# Electricity Chapter 7.

## Presentation on theme: "Electricity Chapter 7."— Presentation transcript:

Electricity Chapter 7

Positive and Negative Charges
Protons = positive charge Electrons = negative charge Most atoms have the same number of protons and electrons and thus will have no net charge. Atoms become charged when they gain or lose electrons.

Static Electricity The accumulation of excess electric charges on an object

Electricity obeys rules???
Law of conservation of charges - Charges can be transferred from object to object, but cannot be created or destroyed. Opposite charges attract, like charges repel. electrons move easier through conductors ex. metals Electrons do not move easy through insulators ex. plastic, wood, rubber, and glass

Transferring Electric Charge
Charging by contact process of transferring charge by touching or rubbing Ex. Static electricity from rubbing your feet on carpet Charge by induction the rearrangement of electrons on a neutral object caused by a nearby charged object Ex. a negatively charged balloon near your sleeve causes an area of your sleeve to become positively charged

Transferring Electric Charge
Static discharge A transfer of charge through the air b/w two objects because of a buildup of static electricity Ex. Lightning

When the warm humid air rises to meet the cold air, what causes the air masses to churn together? What electric property causes the negative charges in the cloud to be attracted to the positive charges in the ground? Why does the ground below a cloud have a concentration of positive charges?

Electric current Chapter 7 Sec 2

Electric current The flow of charges through a conductor (like a wire) is called electric current. Usually the flow of electrons Measured in Amperes (A) Flow from high to low voltage. A voltage difference is the push that causes charges to move. Voltage difference is measured in volts (V).

Circuit For charges to flow, the wire or conductor must always be connected in a closed path called a circuit.

Sources of Electricity
Dry Cell Battery Wet Cell Battery Wall Socket

Sources of Electricity
Dry cell battery - produces voltage difference b/w its zinc container and its carbon suspension rod, causing current to flow b/w them Wet cell battery – contains two connected plates made of different metals in a conducting solution. Wall sockets – have a voltage difference across the two holes of an electrical outlet, and a generator at a power plant provides this voltage difference

Resistance The tendency for a material to oppose the flow of electrons, changing electrical energy into thermal energy and light. All materials have some electrical resistance. Measured in ohms (Ω) Making wires thinner, longer, or hotter increases the resistance.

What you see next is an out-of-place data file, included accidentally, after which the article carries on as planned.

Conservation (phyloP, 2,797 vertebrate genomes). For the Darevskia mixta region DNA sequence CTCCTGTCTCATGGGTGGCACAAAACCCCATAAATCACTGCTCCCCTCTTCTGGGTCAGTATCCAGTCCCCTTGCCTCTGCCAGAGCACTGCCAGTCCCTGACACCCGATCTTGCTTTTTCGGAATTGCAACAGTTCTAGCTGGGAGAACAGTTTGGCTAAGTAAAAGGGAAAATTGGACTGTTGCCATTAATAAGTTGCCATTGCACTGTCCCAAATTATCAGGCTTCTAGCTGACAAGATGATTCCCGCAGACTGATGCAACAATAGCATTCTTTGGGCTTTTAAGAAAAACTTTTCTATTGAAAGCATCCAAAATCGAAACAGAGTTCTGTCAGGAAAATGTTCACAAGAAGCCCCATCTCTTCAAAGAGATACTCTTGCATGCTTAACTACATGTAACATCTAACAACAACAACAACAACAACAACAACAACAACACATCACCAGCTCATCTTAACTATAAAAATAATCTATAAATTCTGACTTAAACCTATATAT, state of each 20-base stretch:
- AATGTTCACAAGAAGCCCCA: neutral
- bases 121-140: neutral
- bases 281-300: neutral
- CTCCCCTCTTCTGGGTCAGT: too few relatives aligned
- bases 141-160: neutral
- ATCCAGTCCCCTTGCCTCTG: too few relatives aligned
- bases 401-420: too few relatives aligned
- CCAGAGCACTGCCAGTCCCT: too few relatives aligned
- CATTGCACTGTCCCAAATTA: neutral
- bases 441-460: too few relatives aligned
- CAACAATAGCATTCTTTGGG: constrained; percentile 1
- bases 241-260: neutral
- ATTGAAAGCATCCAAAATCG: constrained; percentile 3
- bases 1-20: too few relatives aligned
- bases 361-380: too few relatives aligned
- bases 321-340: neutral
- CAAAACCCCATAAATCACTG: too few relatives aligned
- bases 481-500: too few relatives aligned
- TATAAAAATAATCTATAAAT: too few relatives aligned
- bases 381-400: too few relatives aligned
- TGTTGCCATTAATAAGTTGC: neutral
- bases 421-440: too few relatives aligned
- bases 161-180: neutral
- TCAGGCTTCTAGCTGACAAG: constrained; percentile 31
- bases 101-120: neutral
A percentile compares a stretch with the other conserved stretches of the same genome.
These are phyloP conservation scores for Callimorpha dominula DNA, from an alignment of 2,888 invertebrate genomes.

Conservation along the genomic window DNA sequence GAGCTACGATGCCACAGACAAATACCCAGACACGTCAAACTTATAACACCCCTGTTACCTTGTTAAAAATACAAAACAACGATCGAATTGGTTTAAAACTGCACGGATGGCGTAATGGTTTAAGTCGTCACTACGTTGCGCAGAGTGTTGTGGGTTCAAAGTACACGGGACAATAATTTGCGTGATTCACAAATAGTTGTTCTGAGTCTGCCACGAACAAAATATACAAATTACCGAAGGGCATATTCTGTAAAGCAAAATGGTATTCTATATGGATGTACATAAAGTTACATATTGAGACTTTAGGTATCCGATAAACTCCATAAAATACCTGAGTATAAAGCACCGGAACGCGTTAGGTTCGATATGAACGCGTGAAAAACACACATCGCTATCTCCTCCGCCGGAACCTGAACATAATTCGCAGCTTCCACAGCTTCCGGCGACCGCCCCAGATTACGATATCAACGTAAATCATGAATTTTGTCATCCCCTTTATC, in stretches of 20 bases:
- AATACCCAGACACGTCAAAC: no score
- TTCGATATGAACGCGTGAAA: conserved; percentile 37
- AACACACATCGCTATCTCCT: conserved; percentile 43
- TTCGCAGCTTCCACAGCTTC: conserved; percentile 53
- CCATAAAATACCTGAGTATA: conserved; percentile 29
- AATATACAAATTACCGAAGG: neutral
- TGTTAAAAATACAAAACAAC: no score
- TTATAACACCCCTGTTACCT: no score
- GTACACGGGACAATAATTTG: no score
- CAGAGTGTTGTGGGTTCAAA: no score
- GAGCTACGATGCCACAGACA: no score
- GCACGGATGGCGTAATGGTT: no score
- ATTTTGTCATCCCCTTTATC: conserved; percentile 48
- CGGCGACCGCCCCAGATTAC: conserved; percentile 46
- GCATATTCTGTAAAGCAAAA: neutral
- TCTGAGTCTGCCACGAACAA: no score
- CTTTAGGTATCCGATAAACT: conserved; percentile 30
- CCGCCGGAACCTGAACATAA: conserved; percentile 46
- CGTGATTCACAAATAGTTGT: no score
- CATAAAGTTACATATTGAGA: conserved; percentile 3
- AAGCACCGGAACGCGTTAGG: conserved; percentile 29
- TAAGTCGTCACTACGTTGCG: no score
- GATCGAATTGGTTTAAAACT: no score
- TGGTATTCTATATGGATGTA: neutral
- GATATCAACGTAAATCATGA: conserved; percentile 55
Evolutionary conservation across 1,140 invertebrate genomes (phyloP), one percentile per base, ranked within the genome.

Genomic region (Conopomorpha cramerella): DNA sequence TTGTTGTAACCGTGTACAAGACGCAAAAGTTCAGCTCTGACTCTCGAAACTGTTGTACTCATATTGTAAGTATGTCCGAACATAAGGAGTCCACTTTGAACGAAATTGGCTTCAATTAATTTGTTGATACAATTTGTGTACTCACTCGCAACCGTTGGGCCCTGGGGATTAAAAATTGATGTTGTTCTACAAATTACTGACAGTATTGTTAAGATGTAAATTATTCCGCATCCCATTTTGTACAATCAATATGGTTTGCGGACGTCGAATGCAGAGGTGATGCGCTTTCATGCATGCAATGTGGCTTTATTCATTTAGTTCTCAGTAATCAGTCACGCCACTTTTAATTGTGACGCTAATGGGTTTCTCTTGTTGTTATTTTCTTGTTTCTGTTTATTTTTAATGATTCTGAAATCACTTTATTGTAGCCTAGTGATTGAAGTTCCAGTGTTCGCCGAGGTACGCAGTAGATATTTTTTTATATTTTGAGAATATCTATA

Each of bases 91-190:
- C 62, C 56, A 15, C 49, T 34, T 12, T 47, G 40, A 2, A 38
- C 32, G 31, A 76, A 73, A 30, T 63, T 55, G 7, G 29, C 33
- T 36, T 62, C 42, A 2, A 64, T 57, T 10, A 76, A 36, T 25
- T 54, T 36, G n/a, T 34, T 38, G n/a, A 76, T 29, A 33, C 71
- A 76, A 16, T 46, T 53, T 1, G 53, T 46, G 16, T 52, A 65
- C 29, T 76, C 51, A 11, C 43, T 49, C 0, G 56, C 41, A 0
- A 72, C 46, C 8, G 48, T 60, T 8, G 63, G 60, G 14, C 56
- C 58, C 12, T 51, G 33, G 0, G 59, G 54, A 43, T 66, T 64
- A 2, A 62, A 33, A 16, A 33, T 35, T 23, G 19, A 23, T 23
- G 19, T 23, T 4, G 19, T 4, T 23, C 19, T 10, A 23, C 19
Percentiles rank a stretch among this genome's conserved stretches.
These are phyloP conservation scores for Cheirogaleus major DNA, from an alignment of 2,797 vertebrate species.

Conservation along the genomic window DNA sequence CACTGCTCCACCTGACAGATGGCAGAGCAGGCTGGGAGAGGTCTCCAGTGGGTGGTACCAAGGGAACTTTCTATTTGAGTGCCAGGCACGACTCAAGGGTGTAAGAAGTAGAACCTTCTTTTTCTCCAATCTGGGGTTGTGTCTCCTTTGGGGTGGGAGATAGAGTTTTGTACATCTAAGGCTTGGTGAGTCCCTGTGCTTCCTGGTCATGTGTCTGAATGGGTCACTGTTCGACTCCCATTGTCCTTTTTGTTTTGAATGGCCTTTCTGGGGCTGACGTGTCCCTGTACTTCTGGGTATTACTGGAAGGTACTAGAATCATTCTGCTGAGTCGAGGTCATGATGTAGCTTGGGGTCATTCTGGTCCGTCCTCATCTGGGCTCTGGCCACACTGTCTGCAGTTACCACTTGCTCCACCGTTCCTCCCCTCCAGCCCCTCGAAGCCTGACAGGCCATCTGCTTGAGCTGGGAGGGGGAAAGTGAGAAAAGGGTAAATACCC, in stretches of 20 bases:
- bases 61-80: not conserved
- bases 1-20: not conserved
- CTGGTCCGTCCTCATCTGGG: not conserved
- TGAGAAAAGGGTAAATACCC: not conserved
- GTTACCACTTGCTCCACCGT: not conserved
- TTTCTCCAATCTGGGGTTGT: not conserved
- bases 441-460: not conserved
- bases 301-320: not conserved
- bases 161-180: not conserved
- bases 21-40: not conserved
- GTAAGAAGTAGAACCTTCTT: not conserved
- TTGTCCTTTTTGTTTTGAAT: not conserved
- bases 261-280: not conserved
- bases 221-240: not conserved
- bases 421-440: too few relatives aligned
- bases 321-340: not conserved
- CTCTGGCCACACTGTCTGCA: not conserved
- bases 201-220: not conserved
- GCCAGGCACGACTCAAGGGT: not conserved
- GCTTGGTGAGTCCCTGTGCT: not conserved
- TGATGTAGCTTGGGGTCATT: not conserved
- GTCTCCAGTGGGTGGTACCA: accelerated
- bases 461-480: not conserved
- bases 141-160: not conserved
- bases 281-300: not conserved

Ohms Law current (in amperes) = voltage difference (in volts) resistance (in ohms) I = V/R

Ohms Law Example Problem #1: What is the current in a 30V circuit if the resistance is 6Ω? current (in amperes) = voltage difference (in volts) resistance (in ohms) I = ? V = 30V R = 6Ω

Ohms Law Example Problem #2: An Ipod uses a standard 3.7 V battery. How much resistance is in the circuit if it uses a current of A? current (in amperes) = voltage difference (in volts) resistance (in ohms) I = V/R

Electrical circuits Chapter 7 Section 3

Series Circuit Series circuit - The current only has one loop to flow through Parts of the circuit are wired one after another, so the amount of current is the same through every part Ex. String of holiday lights

Parallel Circuit Parallel circuit – contains two or more branches for current to move through Parts can be turned off without affecting the entire circuit Ex. the electrical system in a house

Household Circuits Parallel circuits connected in a logical network.
Electric energy enters your home at the circuit breaker or fuse box and branches out to wall sockets, lights, and major appliances Guards against overheating Electric fuse Circuit breaker

Electrical Energy Electrical energy is easily converted to thermal, radiant or mechanical energy. Electrical power – the rate at which electrical energy is converted to another form of energy Electrical power is expressed in watts (W). Power = current X voltage difference P(watts) = I (amperes) X V (volts)

Example Problem Your microwave runs at a current of 10 amps. A standard plug in your house has a voltage difference of 120 volts. How much electrical power does it take to run this appliance? P = I x V

Example problem 2 If it takes 1750 watts of power to run my hairdryer, and we know that it is plugged up to 120 volt outlet what must be the current? P = I x V

Similar presentations